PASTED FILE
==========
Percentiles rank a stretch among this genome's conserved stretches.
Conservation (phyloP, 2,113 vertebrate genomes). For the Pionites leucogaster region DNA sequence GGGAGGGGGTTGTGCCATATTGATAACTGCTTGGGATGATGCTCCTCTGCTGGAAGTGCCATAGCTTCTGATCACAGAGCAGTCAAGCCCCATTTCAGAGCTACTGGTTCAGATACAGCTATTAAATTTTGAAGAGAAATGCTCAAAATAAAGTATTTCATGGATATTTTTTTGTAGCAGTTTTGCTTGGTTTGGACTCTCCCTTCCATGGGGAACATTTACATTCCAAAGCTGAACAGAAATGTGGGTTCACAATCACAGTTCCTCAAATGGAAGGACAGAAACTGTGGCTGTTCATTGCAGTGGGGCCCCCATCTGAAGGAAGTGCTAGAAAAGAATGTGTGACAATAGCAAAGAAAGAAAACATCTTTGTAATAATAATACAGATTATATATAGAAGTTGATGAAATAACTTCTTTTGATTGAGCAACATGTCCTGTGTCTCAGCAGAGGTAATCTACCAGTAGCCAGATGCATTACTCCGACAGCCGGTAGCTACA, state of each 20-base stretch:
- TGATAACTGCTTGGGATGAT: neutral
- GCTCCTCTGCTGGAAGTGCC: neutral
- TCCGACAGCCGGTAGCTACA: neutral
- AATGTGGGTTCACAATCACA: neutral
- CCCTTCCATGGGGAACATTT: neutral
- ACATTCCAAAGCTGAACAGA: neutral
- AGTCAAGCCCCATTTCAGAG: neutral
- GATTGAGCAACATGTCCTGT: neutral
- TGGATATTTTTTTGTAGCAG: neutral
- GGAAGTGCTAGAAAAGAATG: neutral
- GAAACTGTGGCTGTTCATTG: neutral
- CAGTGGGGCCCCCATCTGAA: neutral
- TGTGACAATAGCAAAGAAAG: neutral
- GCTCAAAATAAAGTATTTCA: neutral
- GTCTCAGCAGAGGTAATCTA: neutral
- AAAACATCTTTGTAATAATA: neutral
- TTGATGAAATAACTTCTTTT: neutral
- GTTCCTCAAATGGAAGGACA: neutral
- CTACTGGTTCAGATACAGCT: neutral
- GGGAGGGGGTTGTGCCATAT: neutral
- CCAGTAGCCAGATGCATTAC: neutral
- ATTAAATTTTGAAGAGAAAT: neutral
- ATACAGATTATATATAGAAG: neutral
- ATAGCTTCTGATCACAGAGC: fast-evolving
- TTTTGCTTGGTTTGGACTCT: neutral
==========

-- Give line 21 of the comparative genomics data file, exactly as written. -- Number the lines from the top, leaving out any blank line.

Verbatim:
- CTACTGGTTCAGATACAGCT: neutral